By Morgan Phillips
The international break must have brought welcome relief to some of Fulham’s players. Stefan Johansen (Norway), Floyd Ayite (Togo), Cyrus Christie (Ireland) and Ryan Sessegnon (England Under 21) all seized the chance to expunge memories of their club’s home defeat by the Arsenal, and three of the four experienced victory.
On their return they found themselves preparing for a bottom of the table clash at Cardiff that Fulham needed to win. In theory their chances were excellent. The Welsh team, in bottom place, had secured only two points from eight matches, scoring four goals and conceding seventeen. Fans remembered the equivalent fixture last season, which fell on Boxing Day. At that time Cardiff were among the leaders, Fulham in mid-table yet Tim Ream had headed a rare goal in the 12th minute, prompting a 4-2 victory for the visitors. By coincidence the other scorers that day were Johansen, Ayite and Sessegnon.
In the 11th minute last Saturday Andre Schurrle’s long distance thunderbolt stunned the Cardiff crowd and gave the visiting supporters reason for optimism. Unfortunately protecting an early lead is not one of the team’s strengths. Cardiff City’s Josh Murphy exploited yet another yawning gap on Fulham’s right side to equalise. Then a miskick by Schurrle permitted Bobby Reid to score his first goal for Cardiff. A Sessegnon/Aleks Mitrovic exchange, reminiscent of last season’s Fulham at their best, made it 2-2 at the interval.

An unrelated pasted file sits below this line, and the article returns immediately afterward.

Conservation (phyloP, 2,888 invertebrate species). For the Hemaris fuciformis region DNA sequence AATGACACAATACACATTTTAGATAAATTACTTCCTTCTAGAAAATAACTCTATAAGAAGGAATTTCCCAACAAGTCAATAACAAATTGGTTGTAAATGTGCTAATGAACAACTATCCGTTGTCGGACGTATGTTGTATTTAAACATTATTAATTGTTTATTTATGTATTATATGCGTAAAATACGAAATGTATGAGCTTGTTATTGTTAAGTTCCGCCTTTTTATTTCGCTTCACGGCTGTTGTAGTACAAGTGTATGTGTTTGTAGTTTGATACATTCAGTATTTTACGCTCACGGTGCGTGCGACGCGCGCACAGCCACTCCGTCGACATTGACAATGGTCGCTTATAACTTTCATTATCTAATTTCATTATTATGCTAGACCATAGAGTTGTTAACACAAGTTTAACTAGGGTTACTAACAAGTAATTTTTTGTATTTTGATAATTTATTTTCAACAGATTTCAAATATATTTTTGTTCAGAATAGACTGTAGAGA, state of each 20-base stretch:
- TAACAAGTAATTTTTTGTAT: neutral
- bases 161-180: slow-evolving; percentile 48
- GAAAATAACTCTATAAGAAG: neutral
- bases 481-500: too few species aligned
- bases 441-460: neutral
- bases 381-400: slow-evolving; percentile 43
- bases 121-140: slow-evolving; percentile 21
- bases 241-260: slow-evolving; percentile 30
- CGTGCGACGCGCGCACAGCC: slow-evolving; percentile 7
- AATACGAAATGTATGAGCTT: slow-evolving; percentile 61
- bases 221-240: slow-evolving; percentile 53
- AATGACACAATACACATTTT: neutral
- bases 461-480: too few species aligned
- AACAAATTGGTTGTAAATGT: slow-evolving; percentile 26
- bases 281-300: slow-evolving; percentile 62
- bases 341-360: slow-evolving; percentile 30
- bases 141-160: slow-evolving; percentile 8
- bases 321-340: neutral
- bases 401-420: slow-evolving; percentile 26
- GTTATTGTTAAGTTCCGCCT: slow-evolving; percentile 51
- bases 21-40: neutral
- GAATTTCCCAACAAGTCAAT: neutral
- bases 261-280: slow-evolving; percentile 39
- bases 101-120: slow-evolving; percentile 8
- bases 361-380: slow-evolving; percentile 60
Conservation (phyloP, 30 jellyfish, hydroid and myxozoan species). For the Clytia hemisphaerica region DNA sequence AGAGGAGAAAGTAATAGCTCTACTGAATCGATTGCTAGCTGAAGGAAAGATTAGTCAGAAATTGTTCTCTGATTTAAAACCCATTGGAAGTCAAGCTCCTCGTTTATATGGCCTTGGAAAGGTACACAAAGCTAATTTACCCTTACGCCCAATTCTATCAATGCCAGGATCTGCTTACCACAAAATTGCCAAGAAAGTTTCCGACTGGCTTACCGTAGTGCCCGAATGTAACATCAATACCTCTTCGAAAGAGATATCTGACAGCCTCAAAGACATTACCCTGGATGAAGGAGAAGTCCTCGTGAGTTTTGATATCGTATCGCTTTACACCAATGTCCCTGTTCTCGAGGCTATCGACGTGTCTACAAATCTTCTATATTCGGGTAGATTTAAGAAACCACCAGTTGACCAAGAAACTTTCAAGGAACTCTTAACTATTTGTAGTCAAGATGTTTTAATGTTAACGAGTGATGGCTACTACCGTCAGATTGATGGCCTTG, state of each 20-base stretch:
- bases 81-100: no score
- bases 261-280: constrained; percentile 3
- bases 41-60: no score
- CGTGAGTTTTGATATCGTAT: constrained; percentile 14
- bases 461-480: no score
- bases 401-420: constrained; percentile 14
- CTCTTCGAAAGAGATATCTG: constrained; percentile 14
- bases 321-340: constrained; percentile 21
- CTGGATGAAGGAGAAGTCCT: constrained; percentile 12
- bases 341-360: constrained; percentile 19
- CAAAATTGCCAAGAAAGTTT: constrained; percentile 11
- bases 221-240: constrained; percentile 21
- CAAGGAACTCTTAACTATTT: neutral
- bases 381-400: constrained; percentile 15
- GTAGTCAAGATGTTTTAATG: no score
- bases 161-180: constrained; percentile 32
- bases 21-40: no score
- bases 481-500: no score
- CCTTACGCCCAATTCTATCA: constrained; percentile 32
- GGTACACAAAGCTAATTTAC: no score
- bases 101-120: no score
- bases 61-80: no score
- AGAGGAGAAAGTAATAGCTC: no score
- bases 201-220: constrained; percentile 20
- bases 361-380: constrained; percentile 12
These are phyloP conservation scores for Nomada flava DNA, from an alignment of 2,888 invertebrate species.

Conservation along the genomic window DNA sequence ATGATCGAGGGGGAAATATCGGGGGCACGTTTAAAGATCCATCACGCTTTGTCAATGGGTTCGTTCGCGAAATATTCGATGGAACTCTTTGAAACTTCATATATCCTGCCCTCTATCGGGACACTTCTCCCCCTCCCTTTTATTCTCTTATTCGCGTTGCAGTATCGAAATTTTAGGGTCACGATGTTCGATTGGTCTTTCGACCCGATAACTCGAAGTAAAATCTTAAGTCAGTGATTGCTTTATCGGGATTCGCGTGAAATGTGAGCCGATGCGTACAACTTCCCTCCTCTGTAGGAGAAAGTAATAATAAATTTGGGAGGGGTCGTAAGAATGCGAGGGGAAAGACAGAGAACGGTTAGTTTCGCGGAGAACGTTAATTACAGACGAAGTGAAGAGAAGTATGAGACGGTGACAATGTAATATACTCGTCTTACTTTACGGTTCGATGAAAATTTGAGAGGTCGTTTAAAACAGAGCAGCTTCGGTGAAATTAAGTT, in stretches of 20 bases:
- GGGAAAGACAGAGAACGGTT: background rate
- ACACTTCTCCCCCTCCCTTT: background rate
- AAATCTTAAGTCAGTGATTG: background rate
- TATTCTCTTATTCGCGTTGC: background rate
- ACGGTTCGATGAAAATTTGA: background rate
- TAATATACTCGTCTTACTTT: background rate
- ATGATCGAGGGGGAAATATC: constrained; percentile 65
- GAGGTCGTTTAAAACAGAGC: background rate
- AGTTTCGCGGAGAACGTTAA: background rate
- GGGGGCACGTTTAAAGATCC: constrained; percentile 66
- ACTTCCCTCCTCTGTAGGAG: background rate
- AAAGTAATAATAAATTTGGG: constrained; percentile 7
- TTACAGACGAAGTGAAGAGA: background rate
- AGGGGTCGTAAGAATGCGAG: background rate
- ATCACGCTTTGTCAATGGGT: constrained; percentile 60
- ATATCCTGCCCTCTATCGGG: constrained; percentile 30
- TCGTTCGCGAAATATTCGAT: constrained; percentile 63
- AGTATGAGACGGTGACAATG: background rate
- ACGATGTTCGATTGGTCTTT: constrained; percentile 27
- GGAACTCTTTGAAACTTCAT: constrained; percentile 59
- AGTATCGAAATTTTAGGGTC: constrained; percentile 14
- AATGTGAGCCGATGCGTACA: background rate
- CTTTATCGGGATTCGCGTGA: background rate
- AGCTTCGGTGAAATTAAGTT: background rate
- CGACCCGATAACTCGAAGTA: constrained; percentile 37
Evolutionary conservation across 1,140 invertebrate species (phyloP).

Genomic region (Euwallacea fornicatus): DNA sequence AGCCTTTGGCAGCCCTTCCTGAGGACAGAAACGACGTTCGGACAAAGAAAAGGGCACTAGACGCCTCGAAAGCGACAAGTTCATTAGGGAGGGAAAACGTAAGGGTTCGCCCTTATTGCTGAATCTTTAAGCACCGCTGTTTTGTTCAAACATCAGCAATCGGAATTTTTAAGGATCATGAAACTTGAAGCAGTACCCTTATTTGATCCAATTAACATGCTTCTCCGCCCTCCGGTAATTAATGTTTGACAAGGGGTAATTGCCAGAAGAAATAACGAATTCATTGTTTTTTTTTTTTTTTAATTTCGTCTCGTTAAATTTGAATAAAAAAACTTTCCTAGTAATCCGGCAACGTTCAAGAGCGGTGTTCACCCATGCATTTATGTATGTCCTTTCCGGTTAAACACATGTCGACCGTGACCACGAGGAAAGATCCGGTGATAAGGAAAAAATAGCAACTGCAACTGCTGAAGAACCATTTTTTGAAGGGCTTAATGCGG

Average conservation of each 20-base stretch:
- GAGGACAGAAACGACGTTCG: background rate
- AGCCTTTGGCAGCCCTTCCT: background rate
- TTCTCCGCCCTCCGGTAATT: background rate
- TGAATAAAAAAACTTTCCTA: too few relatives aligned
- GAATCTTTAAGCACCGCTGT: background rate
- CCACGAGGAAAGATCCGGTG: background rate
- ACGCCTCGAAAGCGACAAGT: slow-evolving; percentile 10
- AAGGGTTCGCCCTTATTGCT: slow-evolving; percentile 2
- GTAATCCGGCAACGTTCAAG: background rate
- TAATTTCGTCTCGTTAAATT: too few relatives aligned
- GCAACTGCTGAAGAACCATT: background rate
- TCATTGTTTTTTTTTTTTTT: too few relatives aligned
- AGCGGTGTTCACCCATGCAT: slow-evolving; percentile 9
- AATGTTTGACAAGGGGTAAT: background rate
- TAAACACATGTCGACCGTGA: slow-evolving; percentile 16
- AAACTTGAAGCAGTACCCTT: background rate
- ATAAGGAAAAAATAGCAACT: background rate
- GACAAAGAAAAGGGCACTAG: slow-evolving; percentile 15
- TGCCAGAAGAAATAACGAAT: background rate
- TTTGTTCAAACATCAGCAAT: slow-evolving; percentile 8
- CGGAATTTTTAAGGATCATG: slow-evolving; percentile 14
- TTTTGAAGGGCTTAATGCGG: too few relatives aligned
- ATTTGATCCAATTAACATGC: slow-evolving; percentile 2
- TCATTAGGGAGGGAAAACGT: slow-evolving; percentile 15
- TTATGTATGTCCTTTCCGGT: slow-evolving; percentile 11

An away victory still seemed possible but Callum Paterson and then Kadim Harris easily penetrated the visitors’ defence to build a daunting 4-2 lead. Only a fine header by Alfie Mawson gave the Whites’ fans anything to cheer and his effort was well saved by Cardiff’s goalkeeper Neil Etheridge, a former Fulham Academy player and the first Filipino in the Premier League.
The statistics look alarming. In nine matches Fulham have earned just five points and have conceded 25 goals (the same as Crystal Palace and West Ham combined). After those nine games Head Coach Slavisa Jokanovic seems no nearer to finding the right formation to cope with Premier League opposition. History however offers more reassurance. When Jokanovic took over the team he initially made little impact but in his first full season he took Fulham to the play-offs and the following year he won promotion. He can still lead the club to the upper half of the Premier. A win over highly placed Bournemouth would be an excellent start.
The views expressed in this blog are those of the author and unless specifically stated are not necessarily those of Hammersmith & Fulham Council.
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